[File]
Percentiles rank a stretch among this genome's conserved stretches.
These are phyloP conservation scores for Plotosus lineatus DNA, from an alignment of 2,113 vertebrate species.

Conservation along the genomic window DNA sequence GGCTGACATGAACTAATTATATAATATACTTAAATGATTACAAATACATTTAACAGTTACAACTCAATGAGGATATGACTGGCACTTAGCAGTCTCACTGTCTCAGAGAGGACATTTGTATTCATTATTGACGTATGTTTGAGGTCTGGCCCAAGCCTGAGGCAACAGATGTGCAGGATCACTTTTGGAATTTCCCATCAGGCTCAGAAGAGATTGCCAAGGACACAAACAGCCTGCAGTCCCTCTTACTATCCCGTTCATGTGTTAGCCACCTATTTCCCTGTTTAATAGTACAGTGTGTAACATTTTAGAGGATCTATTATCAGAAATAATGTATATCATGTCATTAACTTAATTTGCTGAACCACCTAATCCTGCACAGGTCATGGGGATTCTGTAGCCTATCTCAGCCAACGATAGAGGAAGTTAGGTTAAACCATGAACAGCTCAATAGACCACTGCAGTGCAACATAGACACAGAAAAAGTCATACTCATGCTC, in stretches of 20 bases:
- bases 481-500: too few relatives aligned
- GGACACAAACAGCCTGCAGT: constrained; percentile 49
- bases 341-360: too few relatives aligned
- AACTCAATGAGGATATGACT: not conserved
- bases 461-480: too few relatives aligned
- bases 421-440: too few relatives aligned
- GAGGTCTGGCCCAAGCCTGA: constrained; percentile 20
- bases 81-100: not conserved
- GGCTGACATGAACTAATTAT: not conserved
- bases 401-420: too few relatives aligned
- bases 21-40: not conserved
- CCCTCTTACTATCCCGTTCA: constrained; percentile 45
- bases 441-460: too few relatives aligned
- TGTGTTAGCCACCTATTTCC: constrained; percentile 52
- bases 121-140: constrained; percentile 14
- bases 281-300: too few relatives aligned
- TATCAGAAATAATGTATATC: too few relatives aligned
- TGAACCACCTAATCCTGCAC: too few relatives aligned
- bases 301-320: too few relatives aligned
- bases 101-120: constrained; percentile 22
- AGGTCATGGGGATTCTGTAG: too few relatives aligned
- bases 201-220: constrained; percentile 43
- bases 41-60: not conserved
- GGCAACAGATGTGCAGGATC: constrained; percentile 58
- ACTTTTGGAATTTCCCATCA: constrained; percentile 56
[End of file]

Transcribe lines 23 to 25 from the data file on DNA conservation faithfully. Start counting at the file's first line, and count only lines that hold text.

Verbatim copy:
- bases 101-120: constrained; percentile 22
- AGGTCATGGGGATTCTGTAG: too few relatives aligned
- bases 201-220: constrained; percentile 43